2. Put it all into S&P 500 stocks, or better yet, an S&P 500 ETF. According to this article, the S&P has averaged 10% ROI since 1928. This assumes that you have a long-term time horizon, because in any given year, you may gain or lose a significant amount of value. Over the long term, we expect the S&P to live up to its historical averages, but there is no telling what the future holds.Assuming all $12 million is invested in the S&P 500 with an average rate of return of 10%, expect $1,200,000 of annual return (not necessarily “income”). Depending on your tax bracket and how long you hold the stock you buy, your keep will a bit lower — probably in the ballpark of $960k, +/-, though it greatly depends on your tax bracket and overall tax strategy. I’m assuming a long-term buy and hold strategy, which has you paying long term capital gains on your income rather than ordinary income tax. Keep in mind, though, that you cannot expect to receive a “coupon” or monthly/quarterly/annual distribution of profit. If you invest in dividend stocks, you may receive a dividend, which you may or may not choose to re-invest. Beware that during the Great Recession of 2008–2009, the S&P 500 index fell 57% from October 2007 through March of 2009. There’s no guarantee that you will make money each year. This is a longer-term strategy and you should not rely on this for any regular level of income.
  3. Put it into Bitcoin and hope that the current value of $8,200 as of this writing increases by 15% per year or more. While this approach carries significant risk and I would not recommend it (at least not for your entire $12 million), I include it here as an example.Assuming all $12 million is invested into Bitcoin, you can expect $1,800,000 in annual return. Your income, once again, depends on whether you sell Bitcoin or otherwise use it’s value to purchase goods/services, or if you hold it as an investment. Your “keep” depends on the IRS’ tax treatment of bitcoin.

There are a myriad of other approaches you can take, ranging from lower-risk to higher-risk.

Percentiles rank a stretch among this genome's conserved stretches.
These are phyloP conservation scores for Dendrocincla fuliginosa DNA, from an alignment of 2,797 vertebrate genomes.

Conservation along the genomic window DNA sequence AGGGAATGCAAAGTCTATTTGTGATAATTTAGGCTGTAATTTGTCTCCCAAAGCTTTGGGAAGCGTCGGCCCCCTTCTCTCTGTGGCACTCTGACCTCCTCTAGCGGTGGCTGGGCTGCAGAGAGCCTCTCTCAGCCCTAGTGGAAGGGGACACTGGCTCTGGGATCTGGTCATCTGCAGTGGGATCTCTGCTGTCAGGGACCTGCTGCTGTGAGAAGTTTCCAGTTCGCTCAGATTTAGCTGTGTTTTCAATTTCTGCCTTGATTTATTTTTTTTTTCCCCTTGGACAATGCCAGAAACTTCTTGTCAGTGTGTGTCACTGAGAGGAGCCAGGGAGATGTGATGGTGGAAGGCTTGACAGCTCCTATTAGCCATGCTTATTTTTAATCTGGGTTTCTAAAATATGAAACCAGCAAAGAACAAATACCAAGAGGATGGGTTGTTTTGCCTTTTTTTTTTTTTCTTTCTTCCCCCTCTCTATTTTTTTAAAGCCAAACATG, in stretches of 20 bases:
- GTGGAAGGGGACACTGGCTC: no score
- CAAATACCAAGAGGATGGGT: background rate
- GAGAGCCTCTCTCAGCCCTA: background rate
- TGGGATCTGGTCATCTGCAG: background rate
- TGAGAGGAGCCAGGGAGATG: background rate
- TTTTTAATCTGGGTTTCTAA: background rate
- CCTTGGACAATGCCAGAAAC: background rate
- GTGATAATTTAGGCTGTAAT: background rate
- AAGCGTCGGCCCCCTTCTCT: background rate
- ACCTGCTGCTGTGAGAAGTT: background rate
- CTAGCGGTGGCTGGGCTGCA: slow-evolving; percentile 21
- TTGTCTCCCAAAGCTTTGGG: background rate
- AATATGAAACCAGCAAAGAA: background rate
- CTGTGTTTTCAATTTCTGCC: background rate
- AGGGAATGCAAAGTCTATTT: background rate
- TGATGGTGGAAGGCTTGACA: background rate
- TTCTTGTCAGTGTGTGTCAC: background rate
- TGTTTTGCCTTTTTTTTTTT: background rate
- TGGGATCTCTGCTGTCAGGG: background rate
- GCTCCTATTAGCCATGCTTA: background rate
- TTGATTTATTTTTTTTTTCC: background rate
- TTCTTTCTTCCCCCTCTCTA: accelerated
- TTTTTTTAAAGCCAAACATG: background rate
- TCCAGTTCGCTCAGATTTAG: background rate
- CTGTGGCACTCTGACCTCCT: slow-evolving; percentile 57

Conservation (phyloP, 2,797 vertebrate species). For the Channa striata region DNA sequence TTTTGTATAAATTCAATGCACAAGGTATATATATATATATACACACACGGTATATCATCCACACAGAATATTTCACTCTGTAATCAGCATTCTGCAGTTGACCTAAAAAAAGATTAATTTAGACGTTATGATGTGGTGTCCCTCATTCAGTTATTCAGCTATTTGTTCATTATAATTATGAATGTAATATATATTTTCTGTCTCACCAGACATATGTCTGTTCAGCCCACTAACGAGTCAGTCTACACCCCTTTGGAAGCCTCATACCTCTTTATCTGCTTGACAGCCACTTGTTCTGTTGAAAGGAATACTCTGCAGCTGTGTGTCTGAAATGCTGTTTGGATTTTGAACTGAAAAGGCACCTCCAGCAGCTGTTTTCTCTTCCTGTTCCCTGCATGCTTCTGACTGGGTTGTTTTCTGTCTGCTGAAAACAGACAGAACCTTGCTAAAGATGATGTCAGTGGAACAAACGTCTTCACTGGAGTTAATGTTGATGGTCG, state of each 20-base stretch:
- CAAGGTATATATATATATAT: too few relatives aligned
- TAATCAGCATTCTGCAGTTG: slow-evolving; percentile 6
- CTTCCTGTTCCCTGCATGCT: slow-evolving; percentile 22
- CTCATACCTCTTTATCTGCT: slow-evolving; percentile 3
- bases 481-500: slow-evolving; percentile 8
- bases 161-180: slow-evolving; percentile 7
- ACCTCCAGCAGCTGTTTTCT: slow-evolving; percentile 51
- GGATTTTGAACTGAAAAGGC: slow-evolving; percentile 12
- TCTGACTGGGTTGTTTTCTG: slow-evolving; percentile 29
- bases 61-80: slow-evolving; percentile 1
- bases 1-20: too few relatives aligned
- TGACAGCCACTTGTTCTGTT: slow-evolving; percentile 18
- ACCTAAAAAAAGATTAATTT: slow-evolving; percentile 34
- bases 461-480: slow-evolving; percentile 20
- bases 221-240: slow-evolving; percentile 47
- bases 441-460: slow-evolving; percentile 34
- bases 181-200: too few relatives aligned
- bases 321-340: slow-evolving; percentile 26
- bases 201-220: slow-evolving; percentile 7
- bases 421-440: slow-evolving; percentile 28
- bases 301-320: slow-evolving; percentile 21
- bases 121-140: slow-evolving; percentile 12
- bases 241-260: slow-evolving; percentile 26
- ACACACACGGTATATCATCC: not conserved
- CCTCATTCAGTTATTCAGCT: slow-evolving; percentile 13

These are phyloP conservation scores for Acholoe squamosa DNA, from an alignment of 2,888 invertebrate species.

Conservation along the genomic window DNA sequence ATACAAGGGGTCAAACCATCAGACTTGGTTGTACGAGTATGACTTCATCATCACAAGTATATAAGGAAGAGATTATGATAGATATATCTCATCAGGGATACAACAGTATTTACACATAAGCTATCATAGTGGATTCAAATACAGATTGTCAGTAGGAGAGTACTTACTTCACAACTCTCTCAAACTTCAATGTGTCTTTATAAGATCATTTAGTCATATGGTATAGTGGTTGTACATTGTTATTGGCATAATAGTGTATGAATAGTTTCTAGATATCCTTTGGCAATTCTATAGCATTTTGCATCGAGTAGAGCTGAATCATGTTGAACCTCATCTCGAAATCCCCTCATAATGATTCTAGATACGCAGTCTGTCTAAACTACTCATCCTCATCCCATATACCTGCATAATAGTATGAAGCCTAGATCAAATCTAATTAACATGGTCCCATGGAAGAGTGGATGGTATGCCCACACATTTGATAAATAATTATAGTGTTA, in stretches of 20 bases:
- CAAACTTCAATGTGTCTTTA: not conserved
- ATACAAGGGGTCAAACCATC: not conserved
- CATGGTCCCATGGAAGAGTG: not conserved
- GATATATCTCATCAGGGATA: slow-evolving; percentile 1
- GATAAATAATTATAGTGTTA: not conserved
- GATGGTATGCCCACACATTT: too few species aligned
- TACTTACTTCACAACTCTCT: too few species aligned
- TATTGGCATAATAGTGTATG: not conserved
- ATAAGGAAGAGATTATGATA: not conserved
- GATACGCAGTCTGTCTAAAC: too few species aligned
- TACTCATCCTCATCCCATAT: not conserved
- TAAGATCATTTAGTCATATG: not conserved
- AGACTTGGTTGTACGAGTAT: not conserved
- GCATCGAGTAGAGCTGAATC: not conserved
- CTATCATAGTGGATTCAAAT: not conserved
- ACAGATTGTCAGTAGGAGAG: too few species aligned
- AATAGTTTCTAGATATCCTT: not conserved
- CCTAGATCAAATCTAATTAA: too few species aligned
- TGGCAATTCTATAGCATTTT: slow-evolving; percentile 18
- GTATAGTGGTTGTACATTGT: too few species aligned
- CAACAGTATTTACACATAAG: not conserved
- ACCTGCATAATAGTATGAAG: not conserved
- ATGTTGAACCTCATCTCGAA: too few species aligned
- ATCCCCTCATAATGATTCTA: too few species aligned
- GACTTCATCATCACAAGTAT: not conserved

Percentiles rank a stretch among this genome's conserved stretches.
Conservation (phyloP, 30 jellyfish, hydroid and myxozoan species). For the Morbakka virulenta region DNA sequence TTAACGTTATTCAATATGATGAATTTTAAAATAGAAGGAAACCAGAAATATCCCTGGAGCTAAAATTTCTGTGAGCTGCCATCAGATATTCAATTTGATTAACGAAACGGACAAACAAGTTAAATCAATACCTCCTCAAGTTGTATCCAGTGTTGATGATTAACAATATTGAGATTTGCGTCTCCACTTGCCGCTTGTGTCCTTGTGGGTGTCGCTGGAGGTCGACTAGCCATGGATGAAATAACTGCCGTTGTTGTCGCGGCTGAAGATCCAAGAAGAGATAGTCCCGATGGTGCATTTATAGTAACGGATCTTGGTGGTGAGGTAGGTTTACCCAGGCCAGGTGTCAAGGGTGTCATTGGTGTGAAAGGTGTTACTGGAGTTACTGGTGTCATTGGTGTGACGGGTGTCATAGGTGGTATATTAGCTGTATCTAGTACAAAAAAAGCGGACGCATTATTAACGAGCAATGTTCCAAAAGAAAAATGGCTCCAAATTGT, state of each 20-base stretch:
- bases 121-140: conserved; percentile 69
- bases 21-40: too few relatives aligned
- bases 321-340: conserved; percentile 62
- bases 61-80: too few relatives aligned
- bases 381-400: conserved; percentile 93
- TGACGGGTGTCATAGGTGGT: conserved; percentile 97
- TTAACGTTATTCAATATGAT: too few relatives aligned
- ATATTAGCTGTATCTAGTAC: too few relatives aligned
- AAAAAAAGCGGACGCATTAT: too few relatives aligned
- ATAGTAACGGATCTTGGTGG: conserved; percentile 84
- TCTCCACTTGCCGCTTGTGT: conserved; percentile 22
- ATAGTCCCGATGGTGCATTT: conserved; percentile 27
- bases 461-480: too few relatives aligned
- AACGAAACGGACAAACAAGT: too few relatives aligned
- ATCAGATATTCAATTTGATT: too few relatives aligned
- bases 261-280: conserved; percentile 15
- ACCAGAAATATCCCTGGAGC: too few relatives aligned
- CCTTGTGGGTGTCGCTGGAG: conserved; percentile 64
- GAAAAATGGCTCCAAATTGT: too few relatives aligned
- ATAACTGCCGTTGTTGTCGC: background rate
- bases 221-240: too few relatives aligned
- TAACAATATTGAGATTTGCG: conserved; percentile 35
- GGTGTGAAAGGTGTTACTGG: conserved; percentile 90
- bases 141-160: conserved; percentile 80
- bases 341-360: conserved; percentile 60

The proper strategy for most folks generally involves a combination of approaches to ensure that regardless of market conditions, you can rest assured that you will not lose a significant amount of value and that you’ll continue to see ongoing income.

Your strategy may involve holding a certain amount of cash in low-risk, low-interest bank accounts or money market accounts in case of a market crash or recession, so that you can take advantage of the buying opportunity.

Warren Buffet’s Rule #1 is “Never Lose Money.” His Rule #2 is “Never Forget Rule #1.” This is important — and there are portfolio strategies that can limit your losses. Diversification is very important in this respect as well.

Mansions and Ferraris, or Safety & Security — You Choose!

My take? In your shoes, I’d take a fairly conservative approach. Unless you have dreams of living in a mansion with a fleet of Ferraris and Lamborghinis (or you have an extremely large family or other unusual expenses), $12 million puts you easily into “set for life” territory — as in, you never need to work again — or you can focus on a career that you love, regardless of what it pays. With very little risk, you can easily earn $200,000 – $300,000 in income, after taxes. While I’m not recommending that you take the lowest-risk approach, I’d recommend being cautious. A higher-risk approach can have greater rewards, but unless your desired lifestyle demands greater rewards, you may be able to sleep better at night if you play it safe.